UNICEF Project with TC-Dialogue Foundation 2005-2007: Saharawis refugee camp of Smara (S.W. Algeria) – Sahara desert sand transformed into a magnificent family garden (25 m2, sufficient to feed the family). Soil conditioner TerraCottem applied in october 2006; first vegetables (red beetroot and carrots) harvested in november 2006. For the first time all the family members can eat fresh vegetables from their own garden. –

Photo WVC P1000569 2007 Smara TV4.JPG.

MY COMMENT

Hunger and famine belong to the most shocking and disastrous phenomena on this world. We all get really touched when seeing hungry children, mostly in the drylands, where poverty of the rural people is one of the basic reasons for this plague.

Therefore, it is striking that very positive results, obtained since the nineties with creation of community gardens for women (Burkina Faso, Senegal), school gardens (Cabo Verde, Burkina Faso) or small family gardens (Algeria), do not seem to convince international or national authorities to invest seriously in these easy to duplicate “best practices” to alleviate hunger and poverty.

If local farmers, mostly women, can produce more crops with half of the normal volume of irrigation water, simply by applying one single time a soil conditioner, why don’t we invest more in the multiplication of vegetable gardens for villagers and school children?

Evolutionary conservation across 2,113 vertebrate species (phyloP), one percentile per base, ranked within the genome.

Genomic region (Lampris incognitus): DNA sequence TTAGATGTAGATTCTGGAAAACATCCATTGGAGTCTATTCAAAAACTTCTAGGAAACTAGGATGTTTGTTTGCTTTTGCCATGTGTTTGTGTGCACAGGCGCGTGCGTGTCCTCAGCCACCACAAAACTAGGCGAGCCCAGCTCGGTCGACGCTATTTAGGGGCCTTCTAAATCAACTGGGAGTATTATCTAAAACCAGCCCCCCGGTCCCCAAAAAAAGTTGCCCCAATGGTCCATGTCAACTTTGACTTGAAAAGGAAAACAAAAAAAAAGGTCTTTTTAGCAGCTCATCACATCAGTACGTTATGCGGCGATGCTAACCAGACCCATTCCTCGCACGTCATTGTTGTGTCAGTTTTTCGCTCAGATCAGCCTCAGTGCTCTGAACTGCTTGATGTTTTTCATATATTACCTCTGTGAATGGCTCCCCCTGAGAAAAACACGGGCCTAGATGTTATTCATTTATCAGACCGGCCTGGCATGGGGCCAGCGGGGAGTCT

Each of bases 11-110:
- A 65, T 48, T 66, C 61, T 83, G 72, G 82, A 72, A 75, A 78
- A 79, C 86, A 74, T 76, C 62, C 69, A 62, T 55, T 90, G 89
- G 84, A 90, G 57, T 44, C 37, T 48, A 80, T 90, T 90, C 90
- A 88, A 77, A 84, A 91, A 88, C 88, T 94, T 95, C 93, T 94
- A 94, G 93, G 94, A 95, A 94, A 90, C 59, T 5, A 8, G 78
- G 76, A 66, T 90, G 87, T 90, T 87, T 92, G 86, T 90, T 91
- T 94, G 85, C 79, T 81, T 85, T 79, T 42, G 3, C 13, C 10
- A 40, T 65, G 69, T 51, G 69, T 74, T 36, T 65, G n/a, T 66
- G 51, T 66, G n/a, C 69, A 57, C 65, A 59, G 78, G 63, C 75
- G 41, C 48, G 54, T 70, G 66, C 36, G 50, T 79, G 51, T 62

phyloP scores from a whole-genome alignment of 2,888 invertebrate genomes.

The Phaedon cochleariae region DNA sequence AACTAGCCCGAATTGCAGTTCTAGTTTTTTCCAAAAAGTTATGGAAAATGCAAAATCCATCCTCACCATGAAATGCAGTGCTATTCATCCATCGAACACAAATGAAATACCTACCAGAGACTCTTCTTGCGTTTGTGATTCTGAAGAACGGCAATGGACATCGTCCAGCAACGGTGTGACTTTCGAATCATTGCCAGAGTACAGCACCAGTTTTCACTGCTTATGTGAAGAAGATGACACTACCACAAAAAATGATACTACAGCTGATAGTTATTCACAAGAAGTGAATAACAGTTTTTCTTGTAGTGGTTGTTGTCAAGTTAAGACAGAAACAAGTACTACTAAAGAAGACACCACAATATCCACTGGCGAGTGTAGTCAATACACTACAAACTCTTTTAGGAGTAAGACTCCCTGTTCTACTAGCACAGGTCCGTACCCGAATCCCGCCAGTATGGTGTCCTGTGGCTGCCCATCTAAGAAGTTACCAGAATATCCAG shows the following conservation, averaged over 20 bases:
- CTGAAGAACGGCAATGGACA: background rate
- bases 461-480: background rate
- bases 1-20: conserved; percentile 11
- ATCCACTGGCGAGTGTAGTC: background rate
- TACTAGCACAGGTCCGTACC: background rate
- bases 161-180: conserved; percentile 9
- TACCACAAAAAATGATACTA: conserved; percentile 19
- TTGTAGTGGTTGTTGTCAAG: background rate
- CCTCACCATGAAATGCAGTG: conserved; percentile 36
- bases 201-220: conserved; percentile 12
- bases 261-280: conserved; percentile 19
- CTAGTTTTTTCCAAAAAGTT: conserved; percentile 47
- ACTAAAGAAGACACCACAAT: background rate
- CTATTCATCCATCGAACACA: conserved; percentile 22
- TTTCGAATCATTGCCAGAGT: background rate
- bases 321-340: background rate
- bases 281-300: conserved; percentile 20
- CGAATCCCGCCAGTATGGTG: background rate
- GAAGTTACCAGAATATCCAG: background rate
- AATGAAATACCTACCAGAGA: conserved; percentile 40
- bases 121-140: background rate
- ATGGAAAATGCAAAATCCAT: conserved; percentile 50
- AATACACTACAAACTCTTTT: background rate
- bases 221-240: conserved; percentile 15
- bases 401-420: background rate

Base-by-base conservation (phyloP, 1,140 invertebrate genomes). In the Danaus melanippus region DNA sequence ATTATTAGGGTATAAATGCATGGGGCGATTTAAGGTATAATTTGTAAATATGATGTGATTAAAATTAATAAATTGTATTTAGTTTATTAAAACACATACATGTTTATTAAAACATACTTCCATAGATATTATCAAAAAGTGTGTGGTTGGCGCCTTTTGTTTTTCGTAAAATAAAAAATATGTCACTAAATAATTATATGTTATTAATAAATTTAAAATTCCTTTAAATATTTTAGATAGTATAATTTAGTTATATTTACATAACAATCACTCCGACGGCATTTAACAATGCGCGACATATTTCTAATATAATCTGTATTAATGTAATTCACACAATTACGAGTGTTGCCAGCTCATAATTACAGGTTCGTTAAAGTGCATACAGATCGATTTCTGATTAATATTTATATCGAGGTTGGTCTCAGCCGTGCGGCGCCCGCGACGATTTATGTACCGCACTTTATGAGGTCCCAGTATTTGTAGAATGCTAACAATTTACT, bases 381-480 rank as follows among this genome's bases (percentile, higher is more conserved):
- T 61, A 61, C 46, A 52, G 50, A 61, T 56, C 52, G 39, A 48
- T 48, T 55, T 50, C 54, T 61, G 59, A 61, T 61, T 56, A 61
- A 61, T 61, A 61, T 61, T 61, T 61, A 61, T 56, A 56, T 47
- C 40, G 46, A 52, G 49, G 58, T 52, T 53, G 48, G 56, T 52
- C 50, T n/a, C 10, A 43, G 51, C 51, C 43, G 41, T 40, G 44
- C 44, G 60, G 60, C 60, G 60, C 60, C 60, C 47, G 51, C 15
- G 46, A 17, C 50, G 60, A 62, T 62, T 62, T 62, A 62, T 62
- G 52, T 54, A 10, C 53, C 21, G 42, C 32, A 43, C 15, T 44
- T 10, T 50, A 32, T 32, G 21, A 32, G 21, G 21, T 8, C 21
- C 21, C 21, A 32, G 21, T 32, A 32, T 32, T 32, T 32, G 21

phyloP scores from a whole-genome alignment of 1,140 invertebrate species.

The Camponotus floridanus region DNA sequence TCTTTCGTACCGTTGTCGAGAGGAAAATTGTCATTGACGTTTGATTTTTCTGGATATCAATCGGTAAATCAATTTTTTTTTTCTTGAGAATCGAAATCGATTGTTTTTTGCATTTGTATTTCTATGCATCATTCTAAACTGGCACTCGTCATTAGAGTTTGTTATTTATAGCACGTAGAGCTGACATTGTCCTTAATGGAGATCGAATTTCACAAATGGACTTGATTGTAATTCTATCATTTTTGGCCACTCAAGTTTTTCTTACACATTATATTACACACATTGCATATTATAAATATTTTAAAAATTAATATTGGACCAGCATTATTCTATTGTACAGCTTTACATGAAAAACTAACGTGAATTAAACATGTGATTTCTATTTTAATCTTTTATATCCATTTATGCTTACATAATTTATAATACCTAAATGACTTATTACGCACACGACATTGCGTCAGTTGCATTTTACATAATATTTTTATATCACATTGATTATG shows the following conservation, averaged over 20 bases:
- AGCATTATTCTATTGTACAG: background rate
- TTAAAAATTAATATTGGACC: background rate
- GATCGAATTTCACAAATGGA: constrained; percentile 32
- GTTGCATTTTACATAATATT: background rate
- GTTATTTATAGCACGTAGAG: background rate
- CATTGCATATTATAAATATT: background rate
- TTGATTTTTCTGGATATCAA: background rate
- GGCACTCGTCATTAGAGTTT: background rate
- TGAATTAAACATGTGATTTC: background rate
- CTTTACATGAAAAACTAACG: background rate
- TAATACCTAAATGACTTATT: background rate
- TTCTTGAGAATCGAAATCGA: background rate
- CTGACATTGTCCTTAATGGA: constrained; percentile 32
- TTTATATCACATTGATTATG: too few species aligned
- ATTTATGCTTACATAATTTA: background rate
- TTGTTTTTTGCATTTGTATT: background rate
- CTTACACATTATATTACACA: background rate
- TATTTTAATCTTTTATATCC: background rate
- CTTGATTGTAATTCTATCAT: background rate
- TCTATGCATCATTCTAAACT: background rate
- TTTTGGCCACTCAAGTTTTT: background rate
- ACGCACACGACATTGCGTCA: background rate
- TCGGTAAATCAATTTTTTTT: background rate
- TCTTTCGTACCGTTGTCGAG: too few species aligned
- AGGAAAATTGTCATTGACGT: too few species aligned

Have a look at my blog <www.desertification.wordpress.com>, see what we have done with UNICEF ALGERIA for the creation of family gardens in the refugee camps of the Sahraouis people in the Sahara desert, and you will be convinced that a nice solution for the hunger problem exists.

It suffices to apply it to break the downward spiral. I know that the rural population in the drylands lacks the money to buy enough food and being constantly malnourished, is becoming weaker and often sick. Fabulous amounts of money have been and are continuously spent on very diverse, ambitious, but sometimes non-sustainable programmes and projects. What if we would invest in the creation of kitchen gardens and school gardens, offering the rural people and their children a nice opportunity to produce their own food, even within a period of 2-3 months? Production of fresh food, full of vitamins and mineral elements, makes them increasingly more able to work, which then makes them even less hungry and a bit wealthier (possibility to bring vegetables to the local market).